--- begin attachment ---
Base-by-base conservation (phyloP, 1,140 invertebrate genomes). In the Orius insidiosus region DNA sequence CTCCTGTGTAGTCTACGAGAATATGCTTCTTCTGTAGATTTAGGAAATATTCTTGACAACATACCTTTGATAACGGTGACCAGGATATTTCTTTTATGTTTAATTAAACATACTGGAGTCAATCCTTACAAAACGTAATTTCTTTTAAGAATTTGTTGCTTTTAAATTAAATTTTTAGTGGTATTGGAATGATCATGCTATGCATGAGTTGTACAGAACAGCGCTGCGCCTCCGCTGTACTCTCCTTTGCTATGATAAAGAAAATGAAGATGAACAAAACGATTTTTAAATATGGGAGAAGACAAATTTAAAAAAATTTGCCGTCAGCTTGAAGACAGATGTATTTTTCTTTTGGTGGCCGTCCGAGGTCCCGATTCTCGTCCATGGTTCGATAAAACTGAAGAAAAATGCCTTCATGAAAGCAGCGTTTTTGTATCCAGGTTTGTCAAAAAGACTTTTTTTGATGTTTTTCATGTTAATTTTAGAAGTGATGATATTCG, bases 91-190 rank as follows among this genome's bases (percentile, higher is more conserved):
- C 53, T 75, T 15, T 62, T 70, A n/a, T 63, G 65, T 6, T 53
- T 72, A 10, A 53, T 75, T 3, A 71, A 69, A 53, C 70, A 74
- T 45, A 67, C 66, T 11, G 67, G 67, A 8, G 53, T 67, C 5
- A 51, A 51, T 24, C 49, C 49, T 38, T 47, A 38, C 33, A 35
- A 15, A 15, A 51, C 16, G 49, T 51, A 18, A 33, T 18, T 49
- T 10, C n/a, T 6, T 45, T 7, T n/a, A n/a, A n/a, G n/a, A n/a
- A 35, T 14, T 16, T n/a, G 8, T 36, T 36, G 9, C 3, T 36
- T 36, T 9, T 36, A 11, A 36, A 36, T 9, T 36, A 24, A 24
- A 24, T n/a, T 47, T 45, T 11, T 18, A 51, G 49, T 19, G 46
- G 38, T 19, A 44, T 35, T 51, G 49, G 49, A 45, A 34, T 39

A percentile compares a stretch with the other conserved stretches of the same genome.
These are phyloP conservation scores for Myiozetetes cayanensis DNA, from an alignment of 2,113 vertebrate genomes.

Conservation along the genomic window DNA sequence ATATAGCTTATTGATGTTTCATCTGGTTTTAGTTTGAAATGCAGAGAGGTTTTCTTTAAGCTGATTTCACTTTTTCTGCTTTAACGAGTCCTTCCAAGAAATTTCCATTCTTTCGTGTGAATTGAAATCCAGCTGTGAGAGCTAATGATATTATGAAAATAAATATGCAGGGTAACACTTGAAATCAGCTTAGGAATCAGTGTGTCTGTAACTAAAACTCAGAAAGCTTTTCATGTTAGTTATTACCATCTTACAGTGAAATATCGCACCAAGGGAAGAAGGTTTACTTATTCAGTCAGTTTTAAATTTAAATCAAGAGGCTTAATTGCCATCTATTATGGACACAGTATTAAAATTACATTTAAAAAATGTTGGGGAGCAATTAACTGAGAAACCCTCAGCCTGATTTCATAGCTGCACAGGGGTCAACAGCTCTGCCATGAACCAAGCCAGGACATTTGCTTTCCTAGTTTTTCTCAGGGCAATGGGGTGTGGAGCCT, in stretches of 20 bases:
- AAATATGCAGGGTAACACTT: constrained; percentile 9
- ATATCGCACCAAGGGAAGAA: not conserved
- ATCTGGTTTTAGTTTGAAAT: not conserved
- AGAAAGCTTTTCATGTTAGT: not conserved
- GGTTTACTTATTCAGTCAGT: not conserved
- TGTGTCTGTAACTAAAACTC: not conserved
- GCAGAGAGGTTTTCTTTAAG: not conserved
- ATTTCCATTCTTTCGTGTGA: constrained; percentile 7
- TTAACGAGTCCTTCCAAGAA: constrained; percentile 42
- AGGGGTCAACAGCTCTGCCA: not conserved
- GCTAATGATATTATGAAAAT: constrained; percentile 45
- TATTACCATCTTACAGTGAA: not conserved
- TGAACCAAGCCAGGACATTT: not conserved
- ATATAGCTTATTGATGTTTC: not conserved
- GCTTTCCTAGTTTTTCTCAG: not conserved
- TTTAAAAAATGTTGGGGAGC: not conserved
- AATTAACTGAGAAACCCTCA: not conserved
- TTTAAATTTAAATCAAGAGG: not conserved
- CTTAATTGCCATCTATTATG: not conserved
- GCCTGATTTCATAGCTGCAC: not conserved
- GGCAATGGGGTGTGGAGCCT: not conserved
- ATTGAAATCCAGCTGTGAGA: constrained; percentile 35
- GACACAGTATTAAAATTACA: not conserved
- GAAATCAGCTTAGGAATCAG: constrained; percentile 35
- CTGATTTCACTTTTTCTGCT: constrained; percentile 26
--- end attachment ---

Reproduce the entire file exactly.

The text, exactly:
Base-by-base conservation (phyloP, 1,140 invertebrate genomes). In the Orius insidiosus region DNA sequence CTCCTGTGTAGTCTACGAGAATATGCTTCTTCTGTAGATTTAGGAAATATTCTTGACAACATACCTTTGATAACGGTGACCAGGATATTTCTTTTATGTTTAATTAAACATACTGGAGTCAATCCTTACAAAACGTAATTTCTTTTAAGAATTTGTTGCTTTTAAATTAAATTTTTAGTGGTATTGGAATGATCATGCTATGCATGAGTTGTACAGAACAGCGCTGCGCCTCCGCTGTACTCTCCTTTGCTATGATAAAGAAAATGAAGATGAACAAAACGATTTTTAAATATGGGAGAAGACAAATTTAAAAAAATTTGCCGTCAGCTTGAAGACAGATGTATTTTTCTTTTGGTGGCCGTCCGAGGTCCCGATTCTCGTCCATGGTTCGATAAAACTGAAGAAAAATGCCTTCATGAAAGCAGCGTTTTTGTATCCAGGTTTGTCAAAAAGACTTTTTTTGATGTTTTTCATGTTAATTTTAGAAGTGATGATATTCG, bases 91-190 rank as follows among this genome's bases (percentile, higher is more conserved):
- C 53, T 75, T 15, T 62, T 70, A n/a, T 63, G 65, T 6, T 53
- T 72, A 10, A 53, T 75, T 3, A 71, A 69, A 53, C 70, A 74
- T 45, A 67, C 66, T 11, G 67, G 67, A 8, G 53, T 67, C 5
- A 51, A 51, T 24, C 49, C 49, T 38, T 47, A 38, C 33, A 35
- A 15, A 15, A 51, C 16, G 49, T 51, A 18, A 33, T 18, T 49
- T 10, C n/a, T 6, T 45, T 7, T n/a, A n/a, A n/a, G n/a, A n/a
- A 35, T 14, T 16, T n/a, G 8, T 36, T 36, G 9, C 3, T 36
- T 36, T 9, T 36, A 11, A 36, A 36, T 9, T 36, A 24, A 24
- A 24, T n/a, T 47, T 45, T 11, T 18, A 51, G 49, T 19, G 46
- G 38, T 19, A 44, T 35, T 51, G 49, G 49, A 45, A 34, T 39

A percentile compares a stretch with the other conserved stretches of the same genome.
These are phyloP conservation scores for Myiozetetes cayanensis DNA, from an alignment of 2,113 vertebrate genomes.

Conservation along the genomic window DNA sequence ATATAGCTTATTGATGTTTCATCTGGTTTTAGTTTGAAATGCAGAGAGGTTTTCTTTAAGCTGATTTCACTTTTTCTGCTTTAACGAGTCCTTCCAAGAAATTTCCATTCTTTCGTGTGAATTGAAATCCAGCTGTGAGAGCTAATGATATTATGAAAATAAATATGCAGGGTAACACTTGAAATCAGCTTAGGAATCAGTGTGTCTGTAACTAAAACTCAGAAAGCTTTTCATGTTAGTTATTACCATCTTACAGTGAAATATCGCACCAAGGGAAGAAGGTTTACTTATTCAGTCAGTTTTAAATTTAAATCAAGAGGCTTAATTGCCATCTATTATGGACACAGTATTAAAATTACATTTAAAAAATGTTGGGGAGCAATTAACTGAGAAACCCTCAGCCTGATTTCATAGCTGCACAGGGGTCAACAGCTCTGCCATGAACCAAGCCAGGACATTTGCTTTCCTAGTTTTTCTCAGGGCAATGGGGTGTGGAGCCT, in stretches of 20 bases:
- AAATATGCAGGGTAACACTT: constrained; percentile 9
- ATATCGCACCAAGGGAAGAA: not conserved
- ATCTGGTTTTAGTTTGAAAT: not conserved
- AGAAAGCTTTTCATGTTAGT: not conserved
- GGTTTACTTATTCAGTCAGT: not conserved
- TGTGTCTGTAACTAAAACTC: not conserved
- GCAGAGAGGTTTTCTTTAAG: not conserved
- ATTTCCATTCTTTCGTGTGA: constrained; percentile 7
- TTAACGAGTCCTTCCAAGAA: constrained; percentile 42
- AGGGGTCAACAGCTCTGCCA: not conserved
- GCTAATGATATTATGAAAAT: constrained; percentile 45
- TATTACCATCTTACAGTGAA: not conserved
- TGAACCAAGCCAGGACATTT: not conserved
- ATATAGCTTATTGATGTTTC: not conserved
- GCTTTCCTAGTTTTTCTCAG: not conserved
- TTTAAAAAATGTTGGGGAGC: not conserved
- AATTAACTGAGAAACCCTCA: not conserved
- TTTAAATTTAAATCAAGAGG: not conserved
- CTTAATTGCCATCTATTATG: not conserved
- GCCTGATTTCATAGCTGCAC: not conserved
- GGCAATGGGGTGTGGAGCCT: not conserved
- ATTGAAATCCAGCTGTGAGA: constrained; percentile 35
- GACACAGTATTAAAATTACA: not conserved
- GAAATCAGCTTAGGAATCAG: constrained; percentile 35
- CTGATTTCACTTTTTCTGCT: constrained; percentile 26